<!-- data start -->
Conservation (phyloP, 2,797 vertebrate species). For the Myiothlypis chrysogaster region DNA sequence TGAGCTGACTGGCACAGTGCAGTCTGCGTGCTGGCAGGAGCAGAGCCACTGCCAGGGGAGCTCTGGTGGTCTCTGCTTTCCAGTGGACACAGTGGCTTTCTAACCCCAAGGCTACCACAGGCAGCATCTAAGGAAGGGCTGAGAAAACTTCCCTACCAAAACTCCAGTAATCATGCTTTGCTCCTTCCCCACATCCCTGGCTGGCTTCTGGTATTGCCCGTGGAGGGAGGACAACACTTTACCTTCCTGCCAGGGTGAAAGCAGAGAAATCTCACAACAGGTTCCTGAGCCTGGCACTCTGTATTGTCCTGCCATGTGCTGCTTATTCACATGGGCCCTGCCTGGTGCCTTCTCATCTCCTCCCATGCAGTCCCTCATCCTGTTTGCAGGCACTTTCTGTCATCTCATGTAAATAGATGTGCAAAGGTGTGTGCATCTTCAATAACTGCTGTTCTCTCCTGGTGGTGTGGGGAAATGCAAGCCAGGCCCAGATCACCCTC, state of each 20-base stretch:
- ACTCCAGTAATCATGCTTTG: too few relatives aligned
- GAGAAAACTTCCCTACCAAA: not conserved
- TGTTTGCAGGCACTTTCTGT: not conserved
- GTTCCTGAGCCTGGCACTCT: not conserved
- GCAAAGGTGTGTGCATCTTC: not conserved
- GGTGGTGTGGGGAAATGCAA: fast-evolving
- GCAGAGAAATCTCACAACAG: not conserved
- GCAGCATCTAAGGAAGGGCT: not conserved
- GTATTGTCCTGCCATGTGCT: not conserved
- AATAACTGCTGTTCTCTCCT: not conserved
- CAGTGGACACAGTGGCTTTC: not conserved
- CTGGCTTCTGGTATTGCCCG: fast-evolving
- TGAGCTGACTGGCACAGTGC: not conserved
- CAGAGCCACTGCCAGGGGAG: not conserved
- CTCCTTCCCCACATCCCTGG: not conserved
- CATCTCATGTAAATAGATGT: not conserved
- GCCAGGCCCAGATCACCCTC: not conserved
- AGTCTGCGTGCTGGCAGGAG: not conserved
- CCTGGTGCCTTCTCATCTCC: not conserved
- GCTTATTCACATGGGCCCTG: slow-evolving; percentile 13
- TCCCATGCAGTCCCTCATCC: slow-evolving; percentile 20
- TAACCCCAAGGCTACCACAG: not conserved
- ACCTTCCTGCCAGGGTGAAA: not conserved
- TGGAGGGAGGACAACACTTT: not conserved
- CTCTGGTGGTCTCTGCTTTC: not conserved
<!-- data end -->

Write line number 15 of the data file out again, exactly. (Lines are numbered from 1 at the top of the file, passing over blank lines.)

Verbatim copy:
- CAGAGCCACTGCCAGGGGAG: not conserved